shouldn't be built in
the state of Michigan. The
new casinos would saturate
Michigan's already crowded
FOR MORE, SEE OPINION, PAGE 4
er Anthony Garcia
recieved more than
$30,000 in unemployment
checks while in prison, The
Los Angeles Times reported.
Family and friends deposited
the money for him between
2008 and 2010.
Future of Indiana town
up in the air after tornado
Russian police officers detain protester aftera rally in Moscow yesterday. Riot police broke up an opposition protest con-
testing Prime Minister Vladimir Putin's victory in Russia's presidential election, arresting dozens of participants.
Ro police break u protests
after controversial elections
About 250 people
detained after a
rally in Moscow
MOSCOW (AP) - An attempt
by Vladimir Putin's foes toprotest
his presidential election victory
by occupying a Moscow square
ended yesterday with riot police
quickly dispersing and detaining
hundreds of demonstrators - a
stark reminder of the challenges
faced by Russia's opposition.
The harsh crackdown could
fuel opposition anger and bring
even bigger protests of Putin's
12 years in power and election to
another six, but it also underlined
the authorities' readiness to use
force to crush such demonstra-
The rally marked a change of
tactics for the opposition, which
has been looking for ways to main-
tain the momentum of its demon-
strations that flared in December.
Alexei Navalny, a popular blogger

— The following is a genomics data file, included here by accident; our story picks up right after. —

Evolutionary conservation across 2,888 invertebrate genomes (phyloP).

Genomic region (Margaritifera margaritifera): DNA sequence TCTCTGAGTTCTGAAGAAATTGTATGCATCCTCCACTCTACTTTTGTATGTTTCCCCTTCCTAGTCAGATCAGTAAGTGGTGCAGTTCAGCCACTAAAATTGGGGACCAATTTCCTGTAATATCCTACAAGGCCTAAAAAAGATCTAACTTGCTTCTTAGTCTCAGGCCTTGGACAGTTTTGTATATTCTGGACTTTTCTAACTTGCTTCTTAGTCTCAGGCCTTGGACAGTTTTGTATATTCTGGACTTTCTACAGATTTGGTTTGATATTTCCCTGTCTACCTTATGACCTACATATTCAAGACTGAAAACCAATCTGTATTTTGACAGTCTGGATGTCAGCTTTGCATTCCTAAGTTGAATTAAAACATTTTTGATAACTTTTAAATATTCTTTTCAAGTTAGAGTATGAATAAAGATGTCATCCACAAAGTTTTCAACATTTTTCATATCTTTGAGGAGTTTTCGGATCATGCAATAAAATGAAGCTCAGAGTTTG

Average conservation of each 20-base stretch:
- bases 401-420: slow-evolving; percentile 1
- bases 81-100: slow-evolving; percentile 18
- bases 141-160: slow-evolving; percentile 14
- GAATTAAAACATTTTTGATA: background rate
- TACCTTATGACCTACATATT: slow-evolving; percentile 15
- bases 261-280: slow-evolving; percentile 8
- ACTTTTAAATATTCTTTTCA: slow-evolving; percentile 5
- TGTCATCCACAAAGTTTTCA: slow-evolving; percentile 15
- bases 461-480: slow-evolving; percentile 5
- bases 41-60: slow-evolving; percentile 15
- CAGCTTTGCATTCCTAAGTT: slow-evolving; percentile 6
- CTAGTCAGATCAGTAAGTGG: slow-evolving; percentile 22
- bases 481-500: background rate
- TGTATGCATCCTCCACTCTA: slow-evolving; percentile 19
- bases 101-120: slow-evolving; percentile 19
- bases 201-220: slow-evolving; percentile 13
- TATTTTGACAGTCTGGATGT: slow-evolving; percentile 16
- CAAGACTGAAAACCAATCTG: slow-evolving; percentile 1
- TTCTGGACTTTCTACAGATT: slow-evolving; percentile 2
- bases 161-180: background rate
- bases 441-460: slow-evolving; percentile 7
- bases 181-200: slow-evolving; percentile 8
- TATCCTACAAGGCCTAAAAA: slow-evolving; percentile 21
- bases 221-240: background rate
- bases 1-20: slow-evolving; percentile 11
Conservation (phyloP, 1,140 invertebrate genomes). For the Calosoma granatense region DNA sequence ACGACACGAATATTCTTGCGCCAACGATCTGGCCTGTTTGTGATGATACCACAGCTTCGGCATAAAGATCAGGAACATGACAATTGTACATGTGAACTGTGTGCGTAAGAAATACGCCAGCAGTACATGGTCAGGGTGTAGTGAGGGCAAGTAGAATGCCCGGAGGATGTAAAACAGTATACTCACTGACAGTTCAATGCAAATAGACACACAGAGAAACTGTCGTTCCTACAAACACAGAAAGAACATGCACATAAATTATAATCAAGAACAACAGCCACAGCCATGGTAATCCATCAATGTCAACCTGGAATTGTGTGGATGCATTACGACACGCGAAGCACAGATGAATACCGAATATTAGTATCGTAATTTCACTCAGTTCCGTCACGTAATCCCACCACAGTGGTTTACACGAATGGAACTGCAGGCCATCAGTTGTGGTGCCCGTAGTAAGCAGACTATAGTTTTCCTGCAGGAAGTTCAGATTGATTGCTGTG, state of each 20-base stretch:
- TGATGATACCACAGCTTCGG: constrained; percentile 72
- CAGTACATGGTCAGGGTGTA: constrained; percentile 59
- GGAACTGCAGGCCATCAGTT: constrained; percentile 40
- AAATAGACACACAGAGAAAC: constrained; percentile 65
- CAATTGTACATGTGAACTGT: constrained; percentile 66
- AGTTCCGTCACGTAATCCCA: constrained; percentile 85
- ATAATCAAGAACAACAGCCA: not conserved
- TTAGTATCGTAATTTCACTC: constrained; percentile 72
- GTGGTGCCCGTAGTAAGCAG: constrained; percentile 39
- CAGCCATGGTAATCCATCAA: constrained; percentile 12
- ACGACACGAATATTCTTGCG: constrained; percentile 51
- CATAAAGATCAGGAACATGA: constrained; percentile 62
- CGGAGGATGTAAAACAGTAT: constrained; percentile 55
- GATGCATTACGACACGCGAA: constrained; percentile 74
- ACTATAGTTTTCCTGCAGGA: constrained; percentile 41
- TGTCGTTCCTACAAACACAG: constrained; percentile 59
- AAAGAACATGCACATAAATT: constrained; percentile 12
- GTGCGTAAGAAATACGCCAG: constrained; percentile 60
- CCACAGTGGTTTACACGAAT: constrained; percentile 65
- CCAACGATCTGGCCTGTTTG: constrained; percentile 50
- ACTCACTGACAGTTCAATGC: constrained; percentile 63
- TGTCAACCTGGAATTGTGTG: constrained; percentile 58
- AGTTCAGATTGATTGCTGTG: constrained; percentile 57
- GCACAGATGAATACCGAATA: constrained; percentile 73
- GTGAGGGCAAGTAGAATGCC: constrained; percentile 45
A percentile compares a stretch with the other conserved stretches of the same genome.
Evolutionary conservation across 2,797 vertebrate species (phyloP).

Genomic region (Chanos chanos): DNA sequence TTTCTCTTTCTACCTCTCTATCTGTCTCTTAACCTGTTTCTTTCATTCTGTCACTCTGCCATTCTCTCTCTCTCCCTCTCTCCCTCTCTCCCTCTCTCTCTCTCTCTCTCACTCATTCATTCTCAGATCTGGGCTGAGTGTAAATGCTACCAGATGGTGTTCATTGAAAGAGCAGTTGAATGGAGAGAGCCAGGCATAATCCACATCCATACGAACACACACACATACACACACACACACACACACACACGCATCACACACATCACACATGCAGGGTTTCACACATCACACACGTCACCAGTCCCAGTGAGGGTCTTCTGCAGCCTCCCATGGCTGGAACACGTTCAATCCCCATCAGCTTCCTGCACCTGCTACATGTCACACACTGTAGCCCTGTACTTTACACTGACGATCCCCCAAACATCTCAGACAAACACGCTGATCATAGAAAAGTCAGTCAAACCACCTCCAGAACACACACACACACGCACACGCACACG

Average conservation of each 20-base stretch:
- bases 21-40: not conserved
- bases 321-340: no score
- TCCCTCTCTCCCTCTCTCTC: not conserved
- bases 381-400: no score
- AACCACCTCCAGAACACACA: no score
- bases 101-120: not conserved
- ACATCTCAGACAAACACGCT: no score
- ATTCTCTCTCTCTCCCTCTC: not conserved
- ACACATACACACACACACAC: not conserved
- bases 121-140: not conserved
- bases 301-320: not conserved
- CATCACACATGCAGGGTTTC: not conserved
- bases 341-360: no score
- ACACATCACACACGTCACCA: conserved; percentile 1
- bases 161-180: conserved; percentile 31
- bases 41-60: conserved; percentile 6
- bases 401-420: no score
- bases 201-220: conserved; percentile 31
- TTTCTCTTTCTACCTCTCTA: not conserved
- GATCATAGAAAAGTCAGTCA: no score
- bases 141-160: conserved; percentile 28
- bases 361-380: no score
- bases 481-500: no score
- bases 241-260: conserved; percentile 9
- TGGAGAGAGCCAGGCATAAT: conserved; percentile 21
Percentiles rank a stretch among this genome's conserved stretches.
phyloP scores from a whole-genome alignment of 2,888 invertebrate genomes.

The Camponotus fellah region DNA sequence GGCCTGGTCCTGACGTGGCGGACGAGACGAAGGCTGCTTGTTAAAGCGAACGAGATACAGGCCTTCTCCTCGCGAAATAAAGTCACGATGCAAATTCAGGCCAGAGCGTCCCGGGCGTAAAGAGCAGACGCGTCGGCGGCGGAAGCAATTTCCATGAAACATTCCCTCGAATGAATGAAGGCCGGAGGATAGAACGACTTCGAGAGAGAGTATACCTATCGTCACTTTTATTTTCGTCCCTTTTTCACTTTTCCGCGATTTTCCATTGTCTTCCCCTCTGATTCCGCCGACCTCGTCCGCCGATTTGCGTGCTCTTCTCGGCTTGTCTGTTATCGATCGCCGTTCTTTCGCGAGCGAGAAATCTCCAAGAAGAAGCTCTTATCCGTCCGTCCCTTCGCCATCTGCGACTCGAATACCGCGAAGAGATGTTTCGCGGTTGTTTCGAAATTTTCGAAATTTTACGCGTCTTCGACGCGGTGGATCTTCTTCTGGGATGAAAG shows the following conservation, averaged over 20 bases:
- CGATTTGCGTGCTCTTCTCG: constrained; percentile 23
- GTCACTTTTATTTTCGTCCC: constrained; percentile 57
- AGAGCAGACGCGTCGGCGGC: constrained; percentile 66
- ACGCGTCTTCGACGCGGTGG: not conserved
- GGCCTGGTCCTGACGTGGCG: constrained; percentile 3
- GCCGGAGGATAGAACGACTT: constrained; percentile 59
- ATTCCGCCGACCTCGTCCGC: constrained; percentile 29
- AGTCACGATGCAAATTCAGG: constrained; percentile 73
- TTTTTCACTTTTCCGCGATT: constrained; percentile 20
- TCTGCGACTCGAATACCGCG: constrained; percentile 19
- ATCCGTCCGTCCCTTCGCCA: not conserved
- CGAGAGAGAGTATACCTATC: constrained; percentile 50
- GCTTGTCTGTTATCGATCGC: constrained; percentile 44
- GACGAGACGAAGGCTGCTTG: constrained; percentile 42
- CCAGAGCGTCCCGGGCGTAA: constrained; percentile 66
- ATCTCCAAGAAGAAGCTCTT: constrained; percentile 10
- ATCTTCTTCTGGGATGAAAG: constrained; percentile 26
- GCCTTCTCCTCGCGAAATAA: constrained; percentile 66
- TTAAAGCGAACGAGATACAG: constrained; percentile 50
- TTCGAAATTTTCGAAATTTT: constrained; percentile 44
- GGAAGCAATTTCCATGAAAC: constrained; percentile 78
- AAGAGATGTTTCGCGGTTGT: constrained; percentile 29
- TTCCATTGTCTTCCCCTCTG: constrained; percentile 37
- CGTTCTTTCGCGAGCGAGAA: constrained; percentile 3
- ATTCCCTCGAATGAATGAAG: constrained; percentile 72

and one of the most charismatic
protest leaders, was the first to
suggest that supporters remain on
Moscow's streets and squares to
turn up the heat on Putin.
For Putin, the opposition move
raised the specter of the 2004
Orange Revolution in Ukraine,
where demonstrators camped on
Kiev's main square in massive
protests that forced officials to
throw out a fraud-tainted election
victory by the Kremlin-backed
The government's response
last night was fast and brutal.
Lines of officers in full riot gear
marched into tree-lined Pushkin
Square and forced protesters into
waiting police buses. About 250
people were detained around the
city, police said.
The crackdown followed a
rally that drew about 20,000 peo-
ple angry over an election cam-
paign slanted in Putin's favor and
reports of widespread violations
in Sunday's voting.
Putin commands the loyalty
of police and the military, whose
wages were recently doubled. Fol-
lowing yesterday's massive show
of force, the urban middle-class
forming the core of the protests
could be more reluctant to attend
Navalny - who sought to elec-
trify the crowd with a passionate
call of "We are the power!" - was
among those detained, along with
opposition leader Sergei Udaltsov.
Both were released from police
custody a few hours later.
"We are calling for peace-
ful action of civil disobedience,